Charles Omole, CEO, Prodel Global Services
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Subjects of Interest
- Commercial Policy
- Economic Governance
- Fiscal Policy
- Law & Economy
- Monetary Policy
- Political Financial Management
Buhari should avoid a legacy of debt trap 13 Jan 2020
According to the Debt Management Office (DMO), Nigeria's debt profile rose by 5.6 per cent from $79.4 billion in December 2018 to $83.9 billion as at June 2019. These figures represent an increase of N1.3 trillion to the total public debt of the country within the review period. In fact, as at the middle of last year, Nigeria’s debt stock had increased by N13.6 trillion (112.1 per cent) from N12.1 trillion in June 2015.
The latest available figures from the DMO are as follows: The foreign debt stock of the Federal Government, States and Federal Capital Territory (FCT) was $27.2 billion (32.38 per cent of the total) as of June 2019. Domestic debt stock of the Federal Government, States and FCT stood at $56.7 billion (67.6 per cent of the total).
In a letter dated November 26th, 2019, President Muhammadu Buhari requested the full approval of the Nation Assembly for the 2016-2018 External Borrowing Plan, which the 8th National Assembly had partially approved. In his letter, Buhari stated as follows:
“Pursuant to Section 21 and 27 of the Debt Management Office (Establishment) Act, I hereby request for Resolutions of the Senate to approve the Federal Government’s 2016-2018 External Borrowing plan, as well as relevant projects under this plan. Specifically, the Senate is invited to note that: While I had transmitted the 2016-2018 External Borrowing Plan to the 8th National Assembly in September, 2016, this plan was not approved in its entirety by the Legislature.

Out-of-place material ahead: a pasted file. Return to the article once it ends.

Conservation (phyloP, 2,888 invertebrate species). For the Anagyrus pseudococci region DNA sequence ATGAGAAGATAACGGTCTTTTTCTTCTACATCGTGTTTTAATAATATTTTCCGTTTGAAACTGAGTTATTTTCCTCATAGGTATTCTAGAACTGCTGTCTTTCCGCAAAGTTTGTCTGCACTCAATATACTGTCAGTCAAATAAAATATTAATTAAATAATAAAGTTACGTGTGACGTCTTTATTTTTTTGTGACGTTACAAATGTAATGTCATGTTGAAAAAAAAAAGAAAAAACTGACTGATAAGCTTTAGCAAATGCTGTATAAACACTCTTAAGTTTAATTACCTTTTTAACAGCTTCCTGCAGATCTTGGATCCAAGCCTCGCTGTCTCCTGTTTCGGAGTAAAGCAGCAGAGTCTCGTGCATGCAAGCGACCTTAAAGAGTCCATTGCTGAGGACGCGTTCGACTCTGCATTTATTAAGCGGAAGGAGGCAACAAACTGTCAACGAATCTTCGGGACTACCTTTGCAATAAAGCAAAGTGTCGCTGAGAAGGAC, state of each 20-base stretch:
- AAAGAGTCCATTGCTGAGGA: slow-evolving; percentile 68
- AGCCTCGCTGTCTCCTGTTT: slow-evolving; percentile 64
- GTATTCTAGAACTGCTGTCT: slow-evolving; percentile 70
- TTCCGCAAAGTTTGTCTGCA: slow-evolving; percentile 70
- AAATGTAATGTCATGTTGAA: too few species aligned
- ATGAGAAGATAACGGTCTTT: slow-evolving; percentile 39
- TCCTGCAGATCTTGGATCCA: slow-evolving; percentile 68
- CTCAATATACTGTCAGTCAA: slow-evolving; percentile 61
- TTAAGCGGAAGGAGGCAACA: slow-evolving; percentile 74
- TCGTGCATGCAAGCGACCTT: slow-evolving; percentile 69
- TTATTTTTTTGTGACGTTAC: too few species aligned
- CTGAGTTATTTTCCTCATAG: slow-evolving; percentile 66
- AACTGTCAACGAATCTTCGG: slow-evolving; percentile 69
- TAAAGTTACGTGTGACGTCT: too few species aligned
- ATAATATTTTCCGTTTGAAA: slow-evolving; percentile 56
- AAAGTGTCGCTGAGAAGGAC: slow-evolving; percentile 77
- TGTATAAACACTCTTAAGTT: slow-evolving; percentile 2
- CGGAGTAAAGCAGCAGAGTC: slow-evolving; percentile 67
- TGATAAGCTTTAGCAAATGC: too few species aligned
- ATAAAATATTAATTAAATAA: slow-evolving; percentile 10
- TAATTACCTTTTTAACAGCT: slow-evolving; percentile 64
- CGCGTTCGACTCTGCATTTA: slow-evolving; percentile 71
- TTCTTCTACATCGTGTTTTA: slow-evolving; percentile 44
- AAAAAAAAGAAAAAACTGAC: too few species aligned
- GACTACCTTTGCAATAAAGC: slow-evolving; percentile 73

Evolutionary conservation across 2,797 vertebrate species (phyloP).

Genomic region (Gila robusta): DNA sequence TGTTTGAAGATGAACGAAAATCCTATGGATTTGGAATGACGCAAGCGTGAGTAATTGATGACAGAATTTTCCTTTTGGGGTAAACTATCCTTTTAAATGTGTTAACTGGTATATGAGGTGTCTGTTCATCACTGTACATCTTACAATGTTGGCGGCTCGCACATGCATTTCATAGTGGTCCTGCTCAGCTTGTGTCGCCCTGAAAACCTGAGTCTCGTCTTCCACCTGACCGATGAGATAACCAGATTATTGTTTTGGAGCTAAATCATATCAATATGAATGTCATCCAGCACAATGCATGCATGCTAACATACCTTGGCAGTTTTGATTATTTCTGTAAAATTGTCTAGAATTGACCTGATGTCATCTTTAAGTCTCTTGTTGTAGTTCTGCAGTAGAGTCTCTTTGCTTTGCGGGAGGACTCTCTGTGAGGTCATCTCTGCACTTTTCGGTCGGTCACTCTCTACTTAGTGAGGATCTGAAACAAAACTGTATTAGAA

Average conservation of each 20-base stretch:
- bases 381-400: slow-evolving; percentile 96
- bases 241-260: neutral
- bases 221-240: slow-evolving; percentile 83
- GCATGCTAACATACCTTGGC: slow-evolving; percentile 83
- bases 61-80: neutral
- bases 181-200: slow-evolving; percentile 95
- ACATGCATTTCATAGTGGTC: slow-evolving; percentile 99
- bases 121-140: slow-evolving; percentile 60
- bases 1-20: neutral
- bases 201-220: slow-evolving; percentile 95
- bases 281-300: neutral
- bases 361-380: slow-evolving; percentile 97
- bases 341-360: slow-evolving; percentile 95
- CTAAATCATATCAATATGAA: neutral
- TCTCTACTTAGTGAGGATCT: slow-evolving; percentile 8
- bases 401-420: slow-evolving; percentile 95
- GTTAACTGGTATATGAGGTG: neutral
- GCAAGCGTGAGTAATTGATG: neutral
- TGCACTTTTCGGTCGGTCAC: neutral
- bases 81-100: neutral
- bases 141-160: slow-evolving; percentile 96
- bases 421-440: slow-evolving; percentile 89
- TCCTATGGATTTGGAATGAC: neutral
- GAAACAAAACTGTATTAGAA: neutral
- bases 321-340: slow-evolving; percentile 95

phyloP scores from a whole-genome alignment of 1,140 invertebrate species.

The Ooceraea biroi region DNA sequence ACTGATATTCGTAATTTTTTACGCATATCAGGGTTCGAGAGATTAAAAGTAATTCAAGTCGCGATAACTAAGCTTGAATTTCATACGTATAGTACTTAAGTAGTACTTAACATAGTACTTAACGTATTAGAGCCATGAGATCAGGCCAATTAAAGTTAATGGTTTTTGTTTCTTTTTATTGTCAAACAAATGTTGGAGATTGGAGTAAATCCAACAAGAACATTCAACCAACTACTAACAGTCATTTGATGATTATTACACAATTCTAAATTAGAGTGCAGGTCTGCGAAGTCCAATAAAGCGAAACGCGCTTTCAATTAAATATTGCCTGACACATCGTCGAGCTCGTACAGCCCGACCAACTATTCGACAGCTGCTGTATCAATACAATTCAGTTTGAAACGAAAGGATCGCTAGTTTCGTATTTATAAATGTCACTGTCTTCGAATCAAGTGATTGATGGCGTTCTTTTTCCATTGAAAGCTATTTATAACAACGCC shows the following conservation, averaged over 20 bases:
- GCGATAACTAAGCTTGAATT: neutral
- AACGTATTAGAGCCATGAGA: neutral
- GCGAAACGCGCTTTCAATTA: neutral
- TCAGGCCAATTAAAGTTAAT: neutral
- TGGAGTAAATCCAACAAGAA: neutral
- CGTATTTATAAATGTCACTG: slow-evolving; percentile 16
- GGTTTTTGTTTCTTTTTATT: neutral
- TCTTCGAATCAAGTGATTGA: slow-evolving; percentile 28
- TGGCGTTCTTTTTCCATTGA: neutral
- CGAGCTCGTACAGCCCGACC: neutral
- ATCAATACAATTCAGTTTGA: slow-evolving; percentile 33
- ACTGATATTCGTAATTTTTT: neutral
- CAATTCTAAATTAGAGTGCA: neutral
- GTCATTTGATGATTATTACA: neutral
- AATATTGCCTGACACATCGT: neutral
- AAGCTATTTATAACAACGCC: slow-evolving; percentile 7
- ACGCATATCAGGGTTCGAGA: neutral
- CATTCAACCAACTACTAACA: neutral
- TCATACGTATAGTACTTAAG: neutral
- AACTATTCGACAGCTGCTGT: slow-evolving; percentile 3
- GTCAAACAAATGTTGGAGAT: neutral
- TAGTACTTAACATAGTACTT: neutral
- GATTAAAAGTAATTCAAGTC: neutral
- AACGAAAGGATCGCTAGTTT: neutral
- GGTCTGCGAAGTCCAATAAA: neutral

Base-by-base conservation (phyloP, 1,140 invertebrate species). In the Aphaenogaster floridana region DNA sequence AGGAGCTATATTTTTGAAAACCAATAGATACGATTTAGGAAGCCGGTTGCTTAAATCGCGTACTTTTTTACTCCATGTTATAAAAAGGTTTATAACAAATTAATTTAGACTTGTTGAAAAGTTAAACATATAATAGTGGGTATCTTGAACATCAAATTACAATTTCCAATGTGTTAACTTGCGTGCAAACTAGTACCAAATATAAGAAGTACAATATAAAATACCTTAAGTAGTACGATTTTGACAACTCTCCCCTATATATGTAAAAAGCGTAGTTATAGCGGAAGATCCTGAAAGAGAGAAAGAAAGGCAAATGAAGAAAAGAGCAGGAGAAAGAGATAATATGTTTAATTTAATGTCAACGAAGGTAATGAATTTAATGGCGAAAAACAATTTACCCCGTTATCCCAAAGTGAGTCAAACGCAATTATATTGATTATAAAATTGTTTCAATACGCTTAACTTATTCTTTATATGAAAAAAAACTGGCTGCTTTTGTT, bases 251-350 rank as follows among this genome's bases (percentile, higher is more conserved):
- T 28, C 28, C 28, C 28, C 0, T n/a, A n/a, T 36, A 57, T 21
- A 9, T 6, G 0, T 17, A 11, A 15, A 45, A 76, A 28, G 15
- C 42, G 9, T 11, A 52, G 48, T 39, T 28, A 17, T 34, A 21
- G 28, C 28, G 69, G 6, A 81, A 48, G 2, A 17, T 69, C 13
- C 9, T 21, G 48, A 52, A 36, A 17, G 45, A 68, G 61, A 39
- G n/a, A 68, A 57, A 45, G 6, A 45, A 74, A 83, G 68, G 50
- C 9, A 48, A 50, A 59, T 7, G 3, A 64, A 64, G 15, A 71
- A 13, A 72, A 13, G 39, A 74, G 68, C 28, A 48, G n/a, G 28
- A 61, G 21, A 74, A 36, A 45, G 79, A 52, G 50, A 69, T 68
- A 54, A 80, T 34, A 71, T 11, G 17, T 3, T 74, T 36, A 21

Only the Federal Government’s Emergency projects for the North East, (Four (4) States’ projects and one (1) China Exim Bank Assisted Railway Modernisation Projects for Lagos – Ibadan Segment) were approved, out of a total of thirty-nine (39) projects.
The outstanding projects in the plan that were not approved by the Legislature are, nevertheless, critical to the delivery of the Government’s policies and programmes relating to power, mining, roads, agriculture, health, water and educational sectors.”
There is near certainty that the current compliant legislative arm of government will approve the full loan, which includes the $22.72 billion in foreign borrowings the President is requesting for the remaining 34 projects.
Nigeria’s Debt-to-GDP ratio is around 20 per cent, which is still below the 25 per cent debt limit imposed by the government. While this may sound reasonable, I actually think a better metric for Nigeria’s debt sustainability is the country’s ability to repay these debts. In other words, the percentage of the government’s revenue, which is being spent on debt repayments.
In its latest Nigeria Economic Update, the World Bank stated the key challenge of Nigeria's debt sustainability as low revenues. The government was able to achieve only 55 per cent of its revenue target in the 2018 budget. As at June 2019, the government said its revenue performance was only 58 per cent of the 2019 budget’s target.
The World Bank advised that debt-service-to-revenue ratio should not exceed 22.5 per cent. Nigeria’s debt-service-to-revenue ratio is at over 61%. The multilateral financial institution said, "The interest payments on public debt are high and rising, due to growing debt stock and because of high interest rates in the domestic debt market and the high proportion of domestic debt."
Government spokespeople have argued that we are in a good place despite these debts because other countries are in a worse situation. For example, the debt-to-GDP ratio of South Africa was estimated at 56.2 per cent in 2019, and 62 per cent in Ghana in the same period.